Pituitary tumors: epidemiology and clinical presentation spectrum

Marta Araujo-Castro, Víctor Rodríguez Berrocal, Eider Pascual-Corrales
Hormones: International Journal of Endocrinology and Metabolism 2020, 19 (2): 145-155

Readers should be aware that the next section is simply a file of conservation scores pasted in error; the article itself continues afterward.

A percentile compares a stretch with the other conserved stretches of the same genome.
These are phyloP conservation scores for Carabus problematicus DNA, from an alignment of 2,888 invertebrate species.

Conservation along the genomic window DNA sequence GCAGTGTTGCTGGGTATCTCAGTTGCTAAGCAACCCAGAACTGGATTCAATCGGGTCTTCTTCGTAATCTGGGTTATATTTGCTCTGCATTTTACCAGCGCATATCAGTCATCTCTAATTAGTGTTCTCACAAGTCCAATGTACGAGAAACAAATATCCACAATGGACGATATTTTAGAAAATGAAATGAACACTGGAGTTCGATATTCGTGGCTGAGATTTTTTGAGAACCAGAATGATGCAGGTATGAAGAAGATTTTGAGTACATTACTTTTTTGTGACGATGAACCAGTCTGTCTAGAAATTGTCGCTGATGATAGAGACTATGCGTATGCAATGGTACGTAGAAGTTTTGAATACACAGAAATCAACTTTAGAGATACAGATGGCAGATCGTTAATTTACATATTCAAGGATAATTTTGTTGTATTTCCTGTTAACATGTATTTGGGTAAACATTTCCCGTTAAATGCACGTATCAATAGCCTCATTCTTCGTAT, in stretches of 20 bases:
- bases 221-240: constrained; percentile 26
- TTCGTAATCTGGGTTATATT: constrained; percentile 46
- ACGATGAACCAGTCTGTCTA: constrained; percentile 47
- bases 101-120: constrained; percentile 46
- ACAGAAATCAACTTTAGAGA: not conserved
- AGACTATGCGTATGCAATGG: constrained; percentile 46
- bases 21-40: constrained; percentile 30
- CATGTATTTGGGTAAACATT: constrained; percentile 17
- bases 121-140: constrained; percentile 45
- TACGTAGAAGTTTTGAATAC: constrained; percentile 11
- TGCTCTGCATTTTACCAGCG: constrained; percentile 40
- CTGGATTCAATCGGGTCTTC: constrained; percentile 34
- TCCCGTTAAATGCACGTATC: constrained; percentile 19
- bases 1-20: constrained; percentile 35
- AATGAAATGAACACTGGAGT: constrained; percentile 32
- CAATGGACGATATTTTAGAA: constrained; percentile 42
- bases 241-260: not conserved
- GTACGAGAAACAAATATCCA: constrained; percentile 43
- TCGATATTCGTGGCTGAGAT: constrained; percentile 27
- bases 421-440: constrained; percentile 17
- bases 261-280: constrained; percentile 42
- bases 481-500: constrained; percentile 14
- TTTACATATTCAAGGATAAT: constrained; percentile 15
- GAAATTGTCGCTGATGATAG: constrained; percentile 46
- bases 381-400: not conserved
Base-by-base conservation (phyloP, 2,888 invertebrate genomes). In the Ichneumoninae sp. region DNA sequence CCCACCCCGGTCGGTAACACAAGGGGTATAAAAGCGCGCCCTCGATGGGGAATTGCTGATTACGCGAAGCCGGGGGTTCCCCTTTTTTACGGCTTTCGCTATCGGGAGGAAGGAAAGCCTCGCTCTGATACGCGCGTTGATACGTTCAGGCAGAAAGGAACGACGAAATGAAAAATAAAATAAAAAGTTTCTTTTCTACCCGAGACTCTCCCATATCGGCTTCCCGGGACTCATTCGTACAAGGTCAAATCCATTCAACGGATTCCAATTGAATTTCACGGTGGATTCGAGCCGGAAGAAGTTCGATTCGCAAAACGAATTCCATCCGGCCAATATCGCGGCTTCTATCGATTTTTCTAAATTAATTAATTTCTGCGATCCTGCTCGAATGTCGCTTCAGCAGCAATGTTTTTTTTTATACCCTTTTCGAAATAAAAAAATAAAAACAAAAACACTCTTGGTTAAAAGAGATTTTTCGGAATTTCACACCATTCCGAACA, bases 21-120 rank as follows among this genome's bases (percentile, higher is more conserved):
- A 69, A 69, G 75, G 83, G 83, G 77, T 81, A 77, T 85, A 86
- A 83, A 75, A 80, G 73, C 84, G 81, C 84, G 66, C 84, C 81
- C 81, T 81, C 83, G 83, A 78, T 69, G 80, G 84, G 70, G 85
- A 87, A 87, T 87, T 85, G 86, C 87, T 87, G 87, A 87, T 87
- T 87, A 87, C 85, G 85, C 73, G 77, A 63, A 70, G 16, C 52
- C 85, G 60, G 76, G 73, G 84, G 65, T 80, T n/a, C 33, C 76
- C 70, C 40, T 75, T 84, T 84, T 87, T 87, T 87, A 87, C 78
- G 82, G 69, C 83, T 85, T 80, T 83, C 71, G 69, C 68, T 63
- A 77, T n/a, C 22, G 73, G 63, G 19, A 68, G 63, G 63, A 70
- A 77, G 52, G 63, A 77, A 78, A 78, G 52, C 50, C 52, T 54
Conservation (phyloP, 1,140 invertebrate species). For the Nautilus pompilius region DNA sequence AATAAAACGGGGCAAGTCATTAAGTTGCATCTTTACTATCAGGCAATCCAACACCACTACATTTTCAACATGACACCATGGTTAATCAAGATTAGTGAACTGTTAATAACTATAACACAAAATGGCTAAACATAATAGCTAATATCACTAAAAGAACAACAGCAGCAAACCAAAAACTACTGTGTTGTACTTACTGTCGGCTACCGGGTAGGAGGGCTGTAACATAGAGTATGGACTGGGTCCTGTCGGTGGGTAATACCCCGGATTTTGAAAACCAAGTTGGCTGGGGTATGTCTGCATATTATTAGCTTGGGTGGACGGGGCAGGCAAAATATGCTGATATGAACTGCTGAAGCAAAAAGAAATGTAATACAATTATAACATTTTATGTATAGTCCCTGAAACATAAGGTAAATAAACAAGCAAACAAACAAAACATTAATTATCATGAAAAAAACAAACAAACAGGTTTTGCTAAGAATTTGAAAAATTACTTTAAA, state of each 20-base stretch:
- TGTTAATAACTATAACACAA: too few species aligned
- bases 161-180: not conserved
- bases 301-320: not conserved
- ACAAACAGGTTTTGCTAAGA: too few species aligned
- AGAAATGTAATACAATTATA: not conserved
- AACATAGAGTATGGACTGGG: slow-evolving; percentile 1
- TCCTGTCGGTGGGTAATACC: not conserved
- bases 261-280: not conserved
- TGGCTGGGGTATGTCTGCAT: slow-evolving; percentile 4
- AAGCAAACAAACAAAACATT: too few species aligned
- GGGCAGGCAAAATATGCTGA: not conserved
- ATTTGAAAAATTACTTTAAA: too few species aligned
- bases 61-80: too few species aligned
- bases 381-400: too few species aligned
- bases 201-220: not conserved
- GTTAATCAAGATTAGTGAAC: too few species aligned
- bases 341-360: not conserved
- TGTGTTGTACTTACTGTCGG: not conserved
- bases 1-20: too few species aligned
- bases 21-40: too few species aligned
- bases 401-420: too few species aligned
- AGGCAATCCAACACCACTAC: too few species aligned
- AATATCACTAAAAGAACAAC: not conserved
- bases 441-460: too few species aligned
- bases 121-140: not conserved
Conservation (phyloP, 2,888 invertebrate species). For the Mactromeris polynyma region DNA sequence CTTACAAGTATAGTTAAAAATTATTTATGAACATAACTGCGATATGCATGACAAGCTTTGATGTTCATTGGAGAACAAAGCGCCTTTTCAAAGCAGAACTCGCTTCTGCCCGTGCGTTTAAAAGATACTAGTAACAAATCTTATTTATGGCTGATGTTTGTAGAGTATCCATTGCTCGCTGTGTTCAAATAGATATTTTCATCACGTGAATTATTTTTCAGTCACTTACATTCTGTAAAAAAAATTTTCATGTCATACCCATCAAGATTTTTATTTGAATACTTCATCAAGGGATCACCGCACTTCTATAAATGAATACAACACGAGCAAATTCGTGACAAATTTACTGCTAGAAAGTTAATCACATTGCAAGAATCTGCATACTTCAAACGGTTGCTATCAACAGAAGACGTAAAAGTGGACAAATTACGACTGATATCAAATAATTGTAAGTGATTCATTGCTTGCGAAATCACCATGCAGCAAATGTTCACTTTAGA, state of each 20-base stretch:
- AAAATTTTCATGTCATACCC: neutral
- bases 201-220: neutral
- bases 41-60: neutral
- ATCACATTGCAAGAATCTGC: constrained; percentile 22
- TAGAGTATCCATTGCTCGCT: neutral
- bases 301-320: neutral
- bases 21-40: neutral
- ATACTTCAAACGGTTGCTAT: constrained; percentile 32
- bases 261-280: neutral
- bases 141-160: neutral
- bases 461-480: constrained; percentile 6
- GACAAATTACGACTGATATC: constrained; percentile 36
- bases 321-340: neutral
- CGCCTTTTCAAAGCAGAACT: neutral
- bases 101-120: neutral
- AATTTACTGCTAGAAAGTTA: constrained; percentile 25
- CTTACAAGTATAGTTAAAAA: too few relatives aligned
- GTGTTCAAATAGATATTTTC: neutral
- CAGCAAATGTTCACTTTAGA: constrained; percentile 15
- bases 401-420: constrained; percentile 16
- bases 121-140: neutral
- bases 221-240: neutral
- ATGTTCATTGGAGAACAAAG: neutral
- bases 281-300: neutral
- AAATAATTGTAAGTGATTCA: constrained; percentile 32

Pituitary tumors (PTs) are a heterogeneous group of lesions of the central nervous system that are usually benign. Most of them occur sporadically, but 5% can do so within family syndromes, usually at a young age. There are differences by sex, age, race, and genetic factors in the prevalence of different tumor cell types and clinical presentation. Functioning-PTs (FPTs) are usually diagnosed earlier than non-functioning PTs (NFPTs). However, this depends on the PT type. Headaches and visual disturbances are the most frequent mass-effect symptoms, but seizures or hydrocephalus may also occur. Pituitary apoplexy is another possible mode of presentation, and it requires special attention because of its potential severity. PTs in pregnancy, childhood, and old age present a series of clinical peculiarities that must be taken into account when evaluating these patients. Ectopic PTs (EPTs) are uncommon and share the same clinical-epidemiological data as eutopic PTs, but, depending on their location, other types of clinical manifestations may appear. Silent PTs are often detected as an incidentaloma or due to neurologic symptoms related to mass-effect. Aggressive PTs and pituitary carcinomas (PCs), which are very rare, are characterized by multiple local recurrences and metastases, respectively. This review addresses the epidemiology and clinical presentation of PTs, from the classical hormonal and mass-effect symptoms to the different rare presentations, such as pituitary apoplexy, hydrocephalus, or diabetes insipidus. Moreover, special situations of the presentation of PTs are discussed, namely, PTs in pregnancy, childhood, and the elderly, EPTs, silent and aggressive PTs, and PCs.

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